● PA-Sen: Former hedge fund manager David McCormick used the Super Bowl to air a spot that prominently featured a "Let's go, Brandon" chant, though the Republican's ad seems to have been mostly aimed at generating chatter. The Philadelphia Inquirer's Jonathan Tamari says McCormick paid $70,000 to run it just once in the Pittsburgh media market, which is home to just over 20% of the state's residents, though the extremely wealthy candidate could certainly afford to blast it much further if he wants to.
● AL-Gov: The very first poll we've seen of the May Republican primary comes to us from Cherry Communications on behalf of Gov. Kay Ivey's supporters at FarmPAC, and it shows her outpacing businessman Jim James 55-11. Former U.S. Ambassador to Slovenia Lindy Blanchard is just behind James with 10%, though the race for second place would only matter if Ivey failed to capture the majority of the vote she needs in order to avoid a runoff.
● HI-Gov: Two new polls show Lt. Gov. Josh Green far ahead of the rest of the field in what is currently a three-way Democratic primary. Mason-Dixon's survey for the Honolulu Star-Advertiser shows him beating former Honolulu Mayor Kirk Caldwell 58-11, while numbers from Public Policy Polling for Green's allies at 314 Action have him defeating businesswoman Vicky Cayetano 52-10. PPP also asked about a hypothetical race in which Rep. Kai Kahele is also a candidate but found Green defeating him 46-14.
● IL-Gov: Billionaire Ken Griffin has donated $20 million to Aurora Mayor Richard Irvin's campaign to win the June Republican primary, a move that finally confirms two months of news stories reporting that the mayor was the megadonor's chosen candidate. Griffin, who is the state's wealthiest man, has made it clear for months that he'll spend massive amounts to defeat Democratic Gov. J.B. Pritzker, so this will likely be the first of many contributions he'll make to Irvin.
● MI-Gov: Wealthy businessman Perry Johnson has begun what the Detroit News says is an opening $1.5 million ad buy for the August Republican primary, and his very first spot premiered during the Super Bowl.
The ad is more than a little reminiscent of Rick Snyder's "one tough nerd" Super Bowl commercial from his successful 2010 bid (probably not coincidentally, consultant John Yob worked on both campaigns): The narrator declares, "When your car door closes just right, thank Perry Johnson. When you even have a job in the American auto industry, thank Perry Johnson." The candidate himself later asks, "Can you really think of a profession more desperately in need of quality than government?"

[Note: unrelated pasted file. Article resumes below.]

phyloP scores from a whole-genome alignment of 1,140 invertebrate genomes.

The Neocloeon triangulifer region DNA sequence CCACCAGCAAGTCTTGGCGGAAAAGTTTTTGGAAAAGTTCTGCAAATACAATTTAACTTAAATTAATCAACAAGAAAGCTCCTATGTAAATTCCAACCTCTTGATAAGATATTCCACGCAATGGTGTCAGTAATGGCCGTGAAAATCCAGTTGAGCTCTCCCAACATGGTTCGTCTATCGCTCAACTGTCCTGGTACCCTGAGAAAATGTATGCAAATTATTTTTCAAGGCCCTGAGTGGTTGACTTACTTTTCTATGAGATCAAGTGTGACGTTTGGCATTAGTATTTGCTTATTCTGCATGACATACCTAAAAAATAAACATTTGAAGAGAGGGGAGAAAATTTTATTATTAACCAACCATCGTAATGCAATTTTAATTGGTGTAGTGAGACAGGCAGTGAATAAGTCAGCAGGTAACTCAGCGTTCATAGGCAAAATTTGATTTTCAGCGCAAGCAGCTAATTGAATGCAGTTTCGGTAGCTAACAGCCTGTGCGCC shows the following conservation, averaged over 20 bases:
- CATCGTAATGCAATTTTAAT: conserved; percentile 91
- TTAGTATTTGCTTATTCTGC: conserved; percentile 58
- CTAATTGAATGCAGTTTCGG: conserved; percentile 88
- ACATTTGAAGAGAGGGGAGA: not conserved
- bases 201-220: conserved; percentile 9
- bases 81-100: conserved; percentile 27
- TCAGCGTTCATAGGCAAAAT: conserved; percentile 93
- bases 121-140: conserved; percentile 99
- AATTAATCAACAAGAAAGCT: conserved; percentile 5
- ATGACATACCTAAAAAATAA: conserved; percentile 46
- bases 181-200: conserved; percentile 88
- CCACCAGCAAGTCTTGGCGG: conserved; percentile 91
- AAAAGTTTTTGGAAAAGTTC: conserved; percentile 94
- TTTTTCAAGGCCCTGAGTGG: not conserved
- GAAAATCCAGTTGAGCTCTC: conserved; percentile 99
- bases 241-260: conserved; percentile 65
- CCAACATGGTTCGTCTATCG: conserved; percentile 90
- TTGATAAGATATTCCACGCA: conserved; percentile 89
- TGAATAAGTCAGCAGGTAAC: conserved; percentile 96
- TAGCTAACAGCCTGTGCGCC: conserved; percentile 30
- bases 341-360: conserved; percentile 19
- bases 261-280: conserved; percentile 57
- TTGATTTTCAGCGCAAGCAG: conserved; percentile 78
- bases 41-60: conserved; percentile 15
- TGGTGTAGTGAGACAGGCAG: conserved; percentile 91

● PA-Gov: State Sen. Scott Martin, citing continuing health issues from a leg injury, dropped out of the packed Republican primary on Friday.
● TX-Gov, TX-AG: The University of Texas has released a survey of the March 1 Republican primary from YouGov that finds Gov. Greg Abbott beating former state party chair Allen West 60-15, which is similar to what other polls have shown. The school also polled the general election but, as it has in the past, it did not identify any candidate's party affiliation in the general election portion of the poll, making the results not worth discussing.
Over in the GOP primary for attorney general, scandal-ridden incumbent Ken Paxton takes 47%, which is just below the majority he'd need to avert a May runoff. Land Commissioner George P. Bush leads former state Supreme Court Justice Eva Guzman 21-16 for second, while Rep. Louie Gohmert is just behind with 15%. Two polls from a few weeks ago also showed Paxton in first, but he was further from winning outright: YouGov, working for the University of Houston, put his support at 39%, while UT Tyler had him taking 33%.
● WI-Gov: State Rep. Timothy Ramthun, who has spent the last year doing all he can to spread the Big Lie, announced Saturday that he was joining the August Republican primary to face Democratic Gov. Tony Evers. Ramthun immediately made it clear he'd use his new campaign to continue circulating his conspiracy theories, saying, "I need to exhaust all options to address the November 2020 election." He enters an intra-party race that already includes former Lt. Gov. Rebecca Kleefisch and 2018 Senate candidate Kevin Nicholson.